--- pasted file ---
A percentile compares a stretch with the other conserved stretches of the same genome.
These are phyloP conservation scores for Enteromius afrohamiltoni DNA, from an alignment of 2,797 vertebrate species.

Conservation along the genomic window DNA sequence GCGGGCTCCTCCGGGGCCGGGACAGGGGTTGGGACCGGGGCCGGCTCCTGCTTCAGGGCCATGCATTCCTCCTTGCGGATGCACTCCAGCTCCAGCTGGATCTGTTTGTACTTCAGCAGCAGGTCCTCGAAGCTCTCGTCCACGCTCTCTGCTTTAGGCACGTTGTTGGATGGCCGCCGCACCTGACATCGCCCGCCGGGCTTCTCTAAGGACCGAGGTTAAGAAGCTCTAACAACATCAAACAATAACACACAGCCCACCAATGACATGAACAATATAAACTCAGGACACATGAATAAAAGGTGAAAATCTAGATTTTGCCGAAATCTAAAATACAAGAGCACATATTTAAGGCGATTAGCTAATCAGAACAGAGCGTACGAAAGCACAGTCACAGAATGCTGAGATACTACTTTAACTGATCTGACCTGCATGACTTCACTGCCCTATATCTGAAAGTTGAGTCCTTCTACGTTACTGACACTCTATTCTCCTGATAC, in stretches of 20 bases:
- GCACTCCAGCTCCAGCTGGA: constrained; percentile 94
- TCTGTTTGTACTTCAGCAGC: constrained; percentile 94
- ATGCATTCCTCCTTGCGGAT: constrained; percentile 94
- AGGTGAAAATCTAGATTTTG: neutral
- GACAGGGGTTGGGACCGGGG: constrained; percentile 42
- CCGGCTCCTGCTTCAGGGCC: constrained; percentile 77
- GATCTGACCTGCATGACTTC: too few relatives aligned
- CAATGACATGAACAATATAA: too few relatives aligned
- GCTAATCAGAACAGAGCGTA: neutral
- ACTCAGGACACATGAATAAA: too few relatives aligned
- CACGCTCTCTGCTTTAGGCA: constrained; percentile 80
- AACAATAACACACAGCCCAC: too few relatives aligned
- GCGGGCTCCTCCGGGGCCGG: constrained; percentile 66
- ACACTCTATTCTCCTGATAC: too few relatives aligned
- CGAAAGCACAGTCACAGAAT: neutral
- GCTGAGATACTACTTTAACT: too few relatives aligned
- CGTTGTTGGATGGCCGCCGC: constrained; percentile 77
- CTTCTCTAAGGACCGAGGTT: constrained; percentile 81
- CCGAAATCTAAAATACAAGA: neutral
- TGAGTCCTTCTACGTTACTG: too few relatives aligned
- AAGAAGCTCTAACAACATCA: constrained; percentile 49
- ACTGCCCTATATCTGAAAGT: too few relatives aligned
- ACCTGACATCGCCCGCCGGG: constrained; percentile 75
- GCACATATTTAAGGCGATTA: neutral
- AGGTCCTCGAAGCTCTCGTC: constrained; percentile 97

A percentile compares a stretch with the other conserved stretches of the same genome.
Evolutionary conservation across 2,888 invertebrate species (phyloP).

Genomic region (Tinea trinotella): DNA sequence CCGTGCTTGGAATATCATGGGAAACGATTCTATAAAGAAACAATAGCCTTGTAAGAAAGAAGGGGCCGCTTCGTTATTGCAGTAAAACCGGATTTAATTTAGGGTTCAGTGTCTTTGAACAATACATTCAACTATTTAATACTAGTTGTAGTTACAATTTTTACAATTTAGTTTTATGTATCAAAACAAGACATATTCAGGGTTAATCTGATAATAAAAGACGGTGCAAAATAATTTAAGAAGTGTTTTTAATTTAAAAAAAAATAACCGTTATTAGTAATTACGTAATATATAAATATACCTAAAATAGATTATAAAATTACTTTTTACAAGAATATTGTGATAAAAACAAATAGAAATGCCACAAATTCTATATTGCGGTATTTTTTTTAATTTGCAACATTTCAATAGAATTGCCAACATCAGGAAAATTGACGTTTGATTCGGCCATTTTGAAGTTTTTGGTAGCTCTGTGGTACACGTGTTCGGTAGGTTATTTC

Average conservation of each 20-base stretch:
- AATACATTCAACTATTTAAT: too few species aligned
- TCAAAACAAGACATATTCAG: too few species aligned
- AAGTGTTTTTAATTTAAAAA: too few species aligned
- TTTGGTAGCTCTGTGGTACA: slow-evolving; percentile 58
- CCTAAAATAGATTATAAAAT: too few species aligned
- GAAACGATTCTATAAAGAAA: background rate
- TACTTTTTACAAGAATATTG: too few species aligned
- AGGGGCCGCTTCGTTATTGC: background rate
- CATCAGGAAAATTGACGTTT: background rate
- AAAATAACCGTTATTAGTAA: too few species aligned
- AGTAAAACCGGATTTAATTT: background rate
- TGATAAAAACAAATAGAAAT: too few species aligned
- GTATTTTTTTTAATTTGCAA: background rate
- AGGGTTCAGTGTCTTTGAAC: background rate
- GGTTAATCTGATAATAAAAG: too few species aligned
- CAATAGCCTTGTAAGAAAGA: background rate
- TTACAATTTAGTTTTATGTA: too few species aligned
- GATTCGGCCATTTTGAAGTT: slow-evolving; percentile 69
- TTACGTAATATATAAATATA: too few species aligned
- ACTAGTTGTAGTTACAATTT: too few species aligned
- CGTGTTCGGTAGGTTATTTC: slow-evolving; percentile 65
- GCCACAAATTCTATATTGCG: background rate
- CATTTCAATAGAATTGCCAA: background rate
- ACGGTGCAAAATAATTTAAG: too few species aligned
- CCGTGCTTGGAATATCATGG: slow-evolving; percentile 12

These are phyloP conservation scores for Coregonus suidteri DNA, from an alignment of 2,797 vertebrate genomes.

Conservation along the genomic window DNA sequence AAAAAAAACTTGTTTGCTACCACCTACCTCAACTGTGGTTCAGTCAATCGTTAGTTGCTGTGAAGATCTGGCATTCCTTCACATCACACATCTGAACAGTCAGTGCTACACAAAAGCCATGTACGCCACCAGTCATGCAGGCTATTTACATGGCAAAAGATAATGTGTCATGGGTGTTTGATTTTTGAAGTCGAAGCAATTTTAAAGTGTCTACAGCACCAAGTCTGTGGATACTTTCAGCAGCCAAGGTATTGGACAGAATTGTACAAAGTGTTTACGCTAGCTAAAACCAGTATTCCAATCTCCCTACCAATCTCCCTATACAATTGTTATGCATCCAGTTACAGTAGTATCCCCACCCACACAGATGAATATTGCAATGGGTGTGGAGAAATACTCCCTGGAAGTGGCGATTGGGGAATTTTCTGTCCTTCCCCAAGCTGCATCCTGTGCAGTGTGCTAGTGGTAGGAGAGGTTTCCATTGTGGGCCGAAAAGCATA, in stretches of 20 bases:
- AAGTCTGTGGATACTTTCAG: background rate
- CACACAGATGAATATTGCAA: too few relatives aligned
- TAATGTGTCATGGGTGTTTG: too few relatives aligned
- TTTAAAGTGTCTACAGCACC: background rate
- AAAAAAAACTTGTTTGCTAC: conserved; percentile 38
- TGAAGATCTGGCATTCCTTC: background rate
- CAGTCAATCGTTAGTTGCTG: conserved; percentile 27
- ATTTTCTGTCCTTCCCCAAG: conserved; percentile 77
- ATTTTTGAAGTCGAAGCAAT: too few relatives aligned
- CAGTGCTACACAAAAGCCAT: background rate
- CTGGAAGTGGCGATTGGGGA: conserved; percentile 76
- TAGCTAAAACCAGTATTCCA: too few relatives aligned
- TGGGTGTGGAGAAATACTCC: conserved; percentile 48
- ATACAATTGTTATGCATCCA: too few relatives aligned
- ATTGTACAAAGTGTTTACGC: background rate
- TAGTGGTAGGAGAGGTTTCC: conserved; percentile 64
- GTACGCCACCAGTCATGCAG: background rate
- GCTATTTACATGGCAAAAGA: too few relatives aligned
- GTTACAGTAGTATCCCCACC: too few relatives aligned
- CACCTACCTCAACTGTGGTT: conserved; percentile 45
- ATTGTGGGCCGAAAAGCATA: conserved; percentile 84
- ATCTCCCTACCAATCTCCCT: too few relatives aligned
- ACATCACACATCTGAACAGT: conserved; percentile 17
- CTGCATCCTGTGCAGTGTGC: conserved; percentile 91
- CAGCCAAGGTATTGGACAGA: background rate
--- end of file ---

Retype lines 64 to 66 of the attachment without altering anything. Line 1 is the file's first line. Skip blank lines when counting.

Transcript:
- AAAAAAAACTTGTTTGCTAC: conserved; percentile 38
- TGAAGATCTGGCATTCCTTC: background rate
- CAGTCAATCGTTAGTTGCTG: conserved; percentile 27